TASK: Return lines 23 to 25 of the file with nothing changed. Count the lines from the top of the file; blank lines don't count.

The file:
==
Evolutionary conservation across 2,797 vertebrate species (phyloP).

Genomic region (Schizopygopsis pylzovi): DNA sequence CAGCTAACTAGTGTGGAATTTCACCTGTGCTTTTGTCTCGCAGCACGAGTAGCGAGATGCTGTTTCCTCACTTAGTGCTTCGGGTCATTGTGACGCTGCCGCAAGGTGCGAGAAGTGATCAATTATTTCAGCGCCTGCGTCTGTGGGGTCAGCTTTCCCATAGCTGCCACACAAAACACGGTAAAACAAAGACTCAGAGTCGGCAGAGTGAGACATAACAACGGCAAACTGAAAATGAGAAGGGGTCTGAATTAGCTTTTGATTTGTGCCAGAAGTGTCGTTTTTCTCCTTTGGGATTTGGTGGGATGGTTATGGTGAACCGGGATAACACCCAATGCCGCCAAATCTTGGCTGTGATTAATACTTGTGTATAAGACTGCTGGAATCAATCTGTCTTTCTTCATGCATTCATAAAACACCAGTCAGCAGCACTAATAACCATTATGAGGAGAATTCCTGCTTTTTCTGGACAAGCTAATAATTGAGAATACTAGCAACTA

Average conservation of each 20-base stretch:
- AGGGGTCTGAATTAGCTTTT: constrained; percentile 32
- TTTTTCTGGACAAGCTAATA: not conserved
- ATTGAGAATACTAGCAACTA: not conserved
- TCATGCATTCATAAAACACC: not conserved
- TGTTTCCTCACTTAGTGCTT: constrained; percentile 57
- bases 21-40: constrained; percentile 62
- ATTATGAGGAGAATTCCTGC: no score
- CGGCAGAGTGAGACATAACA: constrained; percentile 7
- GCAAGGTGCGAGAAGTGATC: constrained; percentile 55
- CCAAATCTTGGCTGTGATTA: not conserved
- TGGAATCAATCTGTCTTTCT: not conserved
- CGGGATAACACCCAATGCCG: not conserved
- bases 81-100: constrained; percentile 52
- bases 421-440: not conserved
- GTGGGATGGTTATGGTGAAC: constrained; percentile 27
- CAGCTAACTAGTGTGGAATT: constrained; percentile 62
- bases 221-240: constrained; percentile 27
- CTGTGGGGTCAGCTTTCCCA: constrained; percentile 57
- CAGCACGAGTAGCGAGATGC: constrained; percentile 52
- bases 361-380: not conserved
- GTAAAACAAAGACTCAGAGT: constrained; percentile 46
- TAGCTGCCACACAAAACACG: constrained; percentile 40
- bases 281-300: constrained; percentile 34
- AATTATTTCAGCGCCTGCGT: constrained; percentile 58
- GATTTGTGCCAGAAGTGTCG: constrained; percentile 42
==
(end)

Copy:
- bases 361-380: not conserved
- GTAAAACAAAGACTCAGAGT: constrained; percentile 46
- TAGCTGCCACACAAAACACG: constrained; percentile 40